Also, sorry about the ineffective use of tags. StackOverflow's rules regarding tags prevent me from using something like 19.10.1 instead of 19.10, a difference which is critically import in this issue. Ditto for a multitude of other tags.

  • FYI: The tags (esp. 19.10) are not an issue, but thanks for clarification & specifically mentioning 19.10.1. I am aware this was tested by a number of flavors (some time ago close to release time), but we're limited to hardware we have access to. Sean of Xubuntu was one of the first (bluesabre.org/2019/10/20/…); it likely won't have new information but it was tested & used for other flavors too (for testing and/or their own documentation). – guiverc Feb 9 '20 at 0:35
  • Hi @LarryTX check out nycdanielp answer and accept it, if it works for you too. – Benjamin Buch Jul 3 '20 at 19:15

I'm glad to see that someone else has experienced EXACTLY the same problem that I have! And here's the work-around I found--not a solution, but it gets Kubuntu working. When you get to the point where the system hangs, you can switch to another TTY. I believe the system starts in TTY1, which is supposed to be the one used for the graphical interface. You can switch to TTY2 by pressing CTL+ALT+F2, and you should get a login prompt. Login as Ubuntu, and when you get a prompt, execute "startx". This will bring up the Kubuntu desktop, and you are already logged into it. And I have to do this each time I boot up the system. I think this must be a bug in the Kubuntu installation routine, but I have yet to find a way around it. Sure would be nice if someone fixed it. There ought to be a file somewhere that you could insert the "startx" command and have it run at bootup, but I don't know enough about Ubuntu to do it.

  • Hallelujah, @actor39! You (and your response) are truly marvelous! Admittedly, we need to have a better answer, but yours has turned an absolute disaster into something at least workable and somewhat usable.Just as important, when you've identified a workaround, it should make it easier to find a cause and fix the whole thing. It is very discouraging to hear that others have identified the issue, and Canonical hasn't fixed it yet. What's all this about *support* for this release. I'm reluctant to lay blame on Kubuntu because I found much the same issue with at least five other GUIs. – LarryTX Feb 9 '20 at 3:23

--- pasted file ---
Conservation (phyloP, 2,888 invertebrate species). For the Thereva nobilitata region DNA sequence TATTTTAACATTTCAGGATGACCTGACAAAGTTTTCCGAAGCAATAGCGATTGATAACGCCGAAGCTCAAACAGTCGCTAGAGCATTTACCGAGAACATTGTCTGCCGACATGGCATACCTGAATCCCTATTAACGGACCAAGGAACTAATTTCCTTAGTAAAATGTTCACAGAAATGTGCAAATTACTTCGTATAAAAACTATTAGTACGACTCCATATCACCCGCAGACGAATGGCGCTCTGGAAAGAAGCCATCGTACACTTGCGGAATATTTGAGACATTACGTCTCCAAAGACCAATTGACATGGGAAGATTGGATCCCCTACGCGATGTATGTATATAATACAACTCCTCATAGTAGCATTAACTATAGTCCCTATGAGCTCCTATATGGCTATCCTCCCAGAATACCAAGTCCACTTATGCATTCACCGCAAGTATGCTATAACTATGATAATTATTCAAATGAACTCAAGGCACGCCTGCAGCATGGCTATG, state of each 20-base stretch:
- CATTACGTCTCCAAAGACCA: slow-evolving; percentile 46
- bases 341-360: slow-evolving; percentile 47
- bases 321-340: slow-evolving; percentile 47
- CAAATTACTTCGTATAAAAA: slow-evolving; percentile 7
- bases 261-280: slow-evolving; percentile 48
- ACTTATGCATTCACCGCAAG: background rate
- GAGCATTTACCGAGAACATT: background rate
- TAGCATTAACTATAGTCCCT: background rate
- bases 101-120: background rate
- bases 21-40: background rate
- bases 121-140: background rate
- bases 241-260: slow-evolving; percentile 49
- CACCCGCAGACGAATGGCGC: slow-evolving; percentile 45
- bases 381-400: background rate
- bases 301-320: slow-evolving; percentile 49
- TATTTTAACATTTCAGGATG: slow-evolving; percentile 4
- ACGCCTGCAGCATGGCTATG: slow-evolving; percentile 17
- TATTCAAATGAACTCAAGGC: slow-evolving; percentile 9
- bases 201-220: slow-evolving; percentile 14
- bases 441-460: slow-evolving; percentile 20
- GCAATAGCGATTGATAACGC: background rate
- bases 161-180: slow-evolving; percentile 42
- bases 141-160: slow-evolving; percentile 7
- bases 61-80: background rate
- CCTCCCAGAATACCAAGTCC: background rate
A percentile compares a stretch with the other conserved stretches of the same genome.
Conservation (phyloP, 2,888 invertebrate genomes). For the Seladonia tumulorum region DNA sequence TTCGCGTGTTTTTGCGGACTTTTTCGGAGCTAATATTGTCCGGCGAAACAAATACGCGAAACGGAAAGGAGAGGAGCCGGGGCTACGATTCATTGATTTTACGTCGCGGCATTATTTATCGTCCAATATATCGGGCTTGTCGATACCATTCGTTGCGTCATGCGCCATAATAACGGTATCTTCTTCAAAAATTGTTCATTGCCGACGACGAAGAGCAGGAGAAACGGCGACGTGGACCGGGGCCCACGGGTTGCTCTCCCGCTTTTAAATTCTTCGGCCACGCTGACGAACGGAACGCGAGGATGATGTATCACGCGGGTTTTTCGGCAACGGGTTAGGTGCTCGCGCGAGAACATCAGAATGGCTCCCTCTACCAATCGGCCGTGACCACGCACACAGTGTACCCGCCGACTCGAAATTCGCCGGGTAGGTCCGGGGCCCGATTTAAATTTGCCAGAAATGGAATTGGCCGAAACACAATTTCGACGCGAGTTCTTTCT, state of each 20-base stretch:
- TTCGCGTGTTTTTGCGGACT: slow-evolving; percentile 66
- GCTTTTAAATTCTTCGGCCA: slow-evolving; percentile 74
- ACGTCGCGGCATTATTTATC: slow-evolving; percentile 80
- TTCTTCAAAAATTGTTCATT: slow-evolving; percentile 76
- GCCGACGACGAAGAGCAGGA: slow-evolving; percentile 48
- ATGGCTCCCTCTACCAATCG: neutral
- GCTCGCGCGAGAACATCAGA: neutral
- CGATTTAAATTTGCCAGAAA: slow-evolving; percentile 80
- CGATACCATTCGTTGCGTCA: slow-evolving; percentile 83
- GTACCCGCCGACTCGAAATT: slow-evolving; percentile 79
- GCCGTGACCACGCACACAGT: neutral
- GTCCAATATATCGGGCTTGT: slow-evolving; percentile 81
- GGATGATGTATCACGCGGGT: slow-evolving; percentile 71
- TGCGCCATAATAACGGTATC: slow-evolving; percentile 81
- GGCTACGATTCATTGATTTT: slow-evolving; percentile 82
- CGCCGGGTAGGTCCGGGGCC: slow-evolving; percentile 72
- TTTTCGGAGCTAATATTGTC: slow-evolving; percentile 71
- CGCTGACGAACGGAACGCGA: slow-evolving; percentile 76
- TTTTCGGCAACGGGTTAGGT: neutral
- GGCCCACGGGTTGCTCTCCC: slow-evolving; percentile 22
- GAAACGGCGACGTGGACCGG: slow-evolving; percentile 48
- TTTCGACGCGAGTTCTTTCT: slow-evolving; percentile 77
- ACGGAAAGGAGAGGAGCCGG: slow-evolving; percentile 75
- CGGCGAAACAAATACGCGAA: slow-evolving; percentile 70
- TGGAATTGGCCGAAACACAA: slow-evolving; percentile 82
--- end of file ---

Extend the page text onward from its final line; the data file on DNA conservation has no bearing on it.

I just installed the latest 20.04 version and this exact same issue happened with Kubuntu and Lubuntu. Removing cloud-init does not solve the issue. Switching to TTY2 by pressing CTL+ALT+F2 does work and allows running startx.

However, the solution you probably are looking for is adding the following to /boot/firmware/syscfg.txt (or usercfg.txt):


This loads the "fake" KMS framebuffer which improves desktop usage and fixes the boot sequence so it goes directly to desktop. Incidentally, this worked but it caused my 1080p display to underscan, which I fixed by adding an entry in syscfg.txt as follows:


  • Works for me (after I noticed that I had typed "cv" instead of "vc"). – Benjamin Buch Jul 3 '20 at 19:13
  • Same here, Ubuntu 20.04 (64 bit) with kubuntu-desktop. With the dtoverlay in the answer it boots successfully into KDE. Thank you. – bob Jul 4 '20 at 18:03
  • Works perfectly! – DeooK Aug 12 '20 at 9:53

Thanks for this info. I thought maybe I need to set it to start in graphical mode, so from TTY2 mentioned above I issued:

$sudo systemctl set-default graphical

Then I rebooted and got stuck same place again. So I went the manual way :

$sudo systemctl set-default multi-user

Then I login and issue the startx command.


I had the same issue. I just uninstalled cloud-init and kubuntu loaded up fine.

sudo apt remove cloud-init